Waldenström macroglobulinemia (WM) is a condition that may not require treatment right away. WM expert Dr. Jorge Castillo explains the watch-and-wait period and discusses factors that may indicate treatment is necessary.
Dr. Jorge Castillo is Clinical Director at the Bing Center for Waldenström Macroglobulinemia Dana-Farber Cancer Institute and Assistant Professor of Medicine at Harvard Medical School. Learn more about Dr. Castillo, here.
Help us understand when it’s time to treat. Certain patients, as you said, don’t really need treatment right away because they’re asymptomatic. So, which patient type should begin to get treatment?
That’s really the most important aspect of the discussion, I would say, because from my perspective – you know, I’ve been doing this for almost a decade, seeing probably 3,000, 4,000 patients with Waldenstrom’s in my career, I think one of the most important decisions is when to treat.
A number of our patients will be asymptomatic, and they will remain asymptomatic for years. So, really, treatment initiation in this scenario is not reasonable. Number one, we don’t cure the disease. Number two, patient have a long survival. I’m talking about 15, 20 years of survival in a large proportion of patients. So, a treatment that is going to last a year is not going to change a 20-year survival, so we don’t extend the survival of our patients in most cases.
Right. If a patient has been on watch and wait, how do you know when it’s time to begin therapy?
Yeah, so essentially, when we see patients in whom we decide to monitor, right, watch and wait, which is monitor them, we follow them over time, and we see them sometimes every three months or every six months, and we get bloodwork.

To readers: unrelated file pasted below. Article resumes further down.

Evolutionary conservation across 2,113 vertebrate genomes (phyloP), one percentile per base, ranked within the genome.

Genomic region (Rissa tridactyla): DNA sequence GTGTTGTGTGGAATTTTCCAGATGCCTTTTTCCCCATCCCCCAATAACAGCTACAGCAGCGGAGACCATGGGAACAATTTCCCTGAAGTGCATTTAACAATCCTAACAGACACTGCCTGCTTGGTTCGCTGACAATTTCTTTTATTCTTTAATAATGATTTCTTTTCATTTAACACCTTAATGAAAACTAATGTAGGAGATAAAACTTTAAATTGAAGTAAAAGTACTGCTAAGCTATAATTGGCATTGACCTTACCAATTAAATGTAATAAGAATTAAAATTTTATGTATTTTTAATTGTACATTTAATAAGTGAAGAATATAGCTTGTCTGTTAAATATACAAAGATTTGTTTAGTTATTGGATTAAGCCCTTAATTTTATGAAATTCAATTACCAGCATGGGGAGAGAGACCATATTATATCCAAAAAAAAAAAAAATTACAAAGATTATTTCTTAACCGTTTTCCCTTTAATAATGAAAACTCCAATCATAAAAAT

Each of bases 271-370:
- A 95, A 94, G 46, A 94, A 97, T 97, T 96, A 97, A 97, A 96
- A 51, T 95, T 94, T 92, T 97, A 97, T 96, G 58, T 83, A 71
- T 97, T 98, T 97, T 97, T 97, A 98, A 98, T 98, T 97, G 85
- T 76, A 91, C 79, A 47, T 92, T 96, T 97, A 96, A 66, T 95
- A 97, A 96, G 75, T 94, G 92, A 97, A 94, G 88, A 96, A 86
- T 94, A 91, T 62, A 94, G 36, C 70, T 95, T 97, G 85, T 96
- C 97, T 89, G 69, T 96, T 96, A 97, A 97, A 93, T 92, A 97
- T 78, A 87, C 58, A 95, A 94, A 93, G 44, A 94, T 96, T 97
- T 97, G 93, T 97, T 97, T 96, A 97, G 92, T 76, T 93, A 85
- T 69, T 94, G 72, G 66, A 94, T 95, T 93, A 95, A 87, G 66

We do bloodwork on those patients to look at the hemoglobin, just to see if there’s anemia or not, to look at the IgM to see if it gets too high or not. And if the IgM is too high, sometimes, we’ll have the patients have eye examinations on a yearly basis to make sure that there’s no changes in the vessels in the back of their eyes, in their retinas. That’s an indication of hyperviscosity. And every time we see them, not only do we look at the numbers, which I think is important, but we also look at the symptoms.
So, I classically ask my patients, “How’s your energy level, how well you’re doing, still able to do everything you want to do? Any numbness in your feet? Right? Any nosebleeds, any headaches, any blurred vision, right? Any lumps? So, I just go over this list of different symptoms that patients can experience. Are you having fevers? Are you having night sweats? Are you losing weight for no reason? Right? So, it’s a monitoring process.
Just to clarify further, for example, a patient can come to see me with anemia, and I know that Waldenstrom’s causes anemia, as I said before. But it is my duty as a doctor to make sure that there’s no other reason why the patient might be anemic. So, even though in the scenario, which is very likely that the disease is causing this problem, I still need to make sure that it is not something else driving this anemia for the patient, and then the anemia is severe enough. You know, some patients say, “Yeah, I’m a little tired, but I’m still able to do everything I want to do.”
So, really that’s a very minor process. And there are people who tell me, “You know what, I cannot play with my children anymore, right, because I’m so tired,” then that’s a different process. So, the severity of the symptom and how related to the disease it is, that combination is what really tells us who needs to be treated or not.
So, what I would say in terms of treatment timing for Waldenstrom’s patients, it’s not that you need treatment and then you don’t need it, and then you need it. It’s not like that. It’s more like you don’t need it; you don’t need it; and then it is reasonable to treat. And there is a period in which it’s reasonable to treat, and that period can last sometimes months to years. Some patients can decide to be treated a little earlier in the process with less symptoms. And some patients can decide to be treated a little bit later with more symptoms.
So, it has to do a lot with the patients, how they feel, how they’re tolerating the symptoms, how dangerous or potentially threatening those symptoms are. And that’s a conversation that it needs to take place between the doctor and the patient, understanding the patient’s preferences.